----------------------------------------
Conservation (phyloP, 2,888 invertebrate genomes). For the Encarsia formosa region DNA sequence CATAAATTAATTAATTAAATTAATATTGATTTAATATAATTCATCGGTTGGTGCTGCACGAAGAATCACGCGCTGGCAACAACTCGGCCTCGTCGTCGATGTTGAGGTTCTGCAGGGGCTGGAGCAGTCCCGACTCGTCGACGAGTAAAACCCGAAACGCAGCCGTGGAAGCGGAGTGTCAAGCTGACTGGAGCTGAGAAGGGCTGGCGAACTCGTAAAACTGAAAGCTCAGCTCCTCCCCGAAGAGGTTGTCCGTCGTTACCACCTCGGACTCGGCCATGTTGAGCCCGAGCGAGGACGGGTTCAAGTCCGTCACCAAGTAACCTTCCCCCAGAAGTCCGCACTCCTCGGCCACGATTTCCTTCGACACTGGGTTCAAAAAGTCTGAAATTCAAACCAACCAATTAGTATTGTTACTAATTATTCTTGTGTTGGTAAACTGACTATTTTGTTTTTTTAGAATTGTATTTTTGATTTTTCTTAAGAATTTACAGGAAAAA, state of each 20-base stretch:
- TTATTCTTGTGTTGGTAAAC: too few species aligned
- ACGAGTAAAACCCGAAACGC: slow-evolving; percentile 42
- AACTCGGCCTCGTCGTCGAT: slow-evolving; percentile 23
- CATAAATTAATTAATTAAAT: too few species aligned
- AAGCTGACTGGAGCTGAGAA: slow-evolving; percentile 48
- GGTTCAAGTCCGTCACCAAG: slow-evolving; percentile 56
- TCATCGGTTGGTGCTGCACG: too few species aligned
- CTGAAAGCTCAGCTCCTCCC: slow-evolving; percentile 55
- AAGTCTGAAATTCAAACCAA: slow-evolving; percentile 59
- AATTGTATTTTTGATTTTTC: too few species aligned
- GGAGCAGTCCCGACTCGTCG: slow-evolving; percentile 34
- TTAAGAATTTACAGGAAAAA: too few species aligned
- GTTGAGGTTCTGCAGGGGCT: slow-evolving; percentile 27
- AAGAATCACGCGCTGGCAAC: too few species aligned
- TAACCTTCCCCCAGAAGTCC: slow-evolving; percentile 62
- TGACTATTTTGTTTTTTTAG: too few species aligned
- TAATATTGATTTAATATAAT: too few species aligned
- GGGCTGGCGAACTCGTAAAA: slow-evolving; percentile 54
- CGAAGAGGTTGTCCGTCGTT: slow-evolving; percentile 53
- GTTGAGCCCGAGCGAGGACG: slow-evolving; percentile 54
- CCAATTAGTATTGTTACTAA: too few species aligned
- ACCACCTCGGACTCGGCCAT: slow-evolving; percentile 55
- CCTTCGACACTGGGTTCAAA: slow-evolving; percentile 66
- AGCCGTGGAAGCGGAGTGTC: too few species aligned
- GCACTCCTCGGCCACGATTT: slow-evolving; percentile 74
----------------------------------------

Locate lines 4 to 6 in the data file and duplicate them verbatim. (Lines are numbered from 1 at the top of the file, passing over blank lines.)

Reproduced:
- AACTCGGCCTCGTCGTCGAT: slow-evolving; percentile 23
- CATAAATTAATTAATTAAAT: too few species aligned
- AAGCTGACTGGAGCTGAGAA: slow-evolving; percentile 48